Note Before beginning this exercise, load the CAN Demo Box.ncd or CAN Demo Box.dbc database into MAX. Also, wire the Function Generator Gen

output to the Analog In To CAN Ch0 input on the CAN demo box. You completed these steps in a previous exercise.

Implementation Read a Single Channel
1. Open Read CAN Channels VI, located in the <Exercises>\CAN directory. In the following steps, you complete the block diagram shown in Figure 1-17.

Figure 1-17. Read CAN Channels VI Block Diagram

2. Add the CAN Channel VIs to the block diagram. ? Add the CAN Init Start VI to the block diagram to the left of the While Loop.

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? Right-click the channel list input of the CAN Init Start VI and select Create?Control. ? Right-click the interface input of the CAN Init Start VI and select Create?Control. ? Right-click the mode input of the CAN Init Start VI, select Create? Constant. ? Select Input from the mode enum constant. ? Add the CAN Read VI to the block diagram inside the While Loop. ? Select Single Channel?Single Sample?DBL from the pull-down menu on the CAN Read VI.
Tip

You also can accomplish this by right-clicking the VI and selecting Select Type? Single Channel?Single Sample?DBL from the shortcut menu. ? Add the CAN Clear VI to the block diagram to the right of the While Loop. 3. Wire the block diagram as shown in Figure 1-17. 4. Switch to the front panel. 5. Test the VI. ? Set the interface control to CAN0. ? Enter AnalogInToCANCh0 into the first array element of the channel list control.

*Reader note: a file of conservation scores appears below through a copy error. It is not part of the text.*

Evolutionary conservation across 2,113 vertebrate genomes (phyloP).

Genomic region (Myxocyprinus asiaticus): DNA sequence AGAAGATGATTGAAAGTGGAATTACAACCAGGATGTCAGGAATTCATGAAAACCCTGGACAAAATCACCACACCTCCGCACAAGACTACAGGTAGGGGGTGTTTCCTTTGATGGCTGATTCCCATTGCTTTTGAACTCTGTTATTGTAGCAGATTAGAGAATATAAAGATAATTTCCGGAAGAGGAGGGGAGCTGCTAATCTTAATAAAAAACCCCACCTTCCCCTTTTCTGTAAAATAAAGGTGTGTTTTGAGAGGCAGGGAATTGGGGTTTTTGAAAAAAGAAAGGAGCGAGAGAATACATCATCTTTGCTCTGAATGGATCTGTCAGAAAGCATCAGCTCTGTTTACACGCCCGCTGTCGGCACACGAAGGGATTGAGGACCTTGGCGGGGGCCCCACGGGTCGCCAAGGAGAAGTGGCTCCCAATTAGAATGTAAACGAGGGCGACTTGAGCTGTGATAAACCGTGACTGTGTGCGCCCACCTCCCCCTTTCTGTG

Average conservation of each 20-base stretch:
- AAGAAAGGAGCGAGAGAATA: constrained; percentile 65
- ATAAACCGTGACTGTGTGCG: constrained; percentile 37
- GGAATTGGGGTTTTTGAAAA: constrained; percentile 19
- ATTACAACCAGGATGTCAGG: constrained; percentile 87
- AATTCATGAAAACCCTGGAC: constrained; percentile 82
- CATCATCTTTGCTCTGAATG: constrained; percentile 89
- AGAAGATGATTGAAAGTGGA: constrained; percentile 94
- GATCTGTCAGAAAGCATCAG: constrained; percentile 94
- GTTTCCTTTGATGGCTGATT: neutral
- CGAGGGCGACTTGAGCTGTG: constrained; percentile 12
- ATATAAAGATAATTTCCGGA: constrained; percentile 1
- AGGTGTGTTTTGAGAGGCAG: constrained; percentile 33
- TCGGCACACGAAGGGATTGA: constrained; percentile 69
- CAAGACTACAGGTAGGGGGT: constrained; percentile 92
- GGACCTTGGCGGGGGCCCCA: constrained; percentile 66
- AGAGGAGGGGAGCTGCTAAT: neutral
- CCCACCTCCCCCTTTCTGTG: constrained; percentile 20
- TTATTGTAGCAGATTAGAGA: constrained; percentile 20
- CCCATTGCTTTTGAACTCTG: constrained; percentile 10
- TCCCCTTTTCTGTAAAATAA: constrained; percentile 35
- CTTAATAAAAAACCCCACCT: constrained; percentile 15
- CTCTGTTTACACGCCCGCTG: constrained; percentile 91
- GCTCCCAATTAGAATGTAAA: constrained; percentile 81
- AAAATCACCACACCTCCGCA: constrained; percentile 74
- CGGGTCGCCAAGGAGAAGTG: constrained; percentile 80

Tip

You also can drag the name of the channel into the array element from MAX. The channel is found in the message WAVEFORM0_SAW0_FROM_CDB (0x710). ? Run the VI. ? Experiment with CAN Demo Box. Change the signal time and frequency. Notice the changes taking effect on your chart. Your front panel should resemble Figure 1-18.

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Figure 1-18. Read CAN Channels VI Front Panel

? Click the Stop button to terminate the program. 6. Save the VI as Read CAN Channels.vi in the <Exercises>\CAN directory.

Read Two Channels
Modify the VI to read a second channel, Switch0. 1. Add a second channel to the front panel of the Read CAN Channels VI.

Figure 1-19. Read CAN Channels (Multiple) VI Front Panel

? Expand the number of array elements visible on the channel list control on the front panel of the Read CAN Channels VI. ? Enter Switch0 into the second array element of the channel list control. ? Add a numeric indicator to the front panel and rename it as Switch0.

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2. Modify the block diagram as shown in Figure 1-20 to display the second channel.

Figure 1-20. Read CAN Channels (Multiple) VI Block Diagram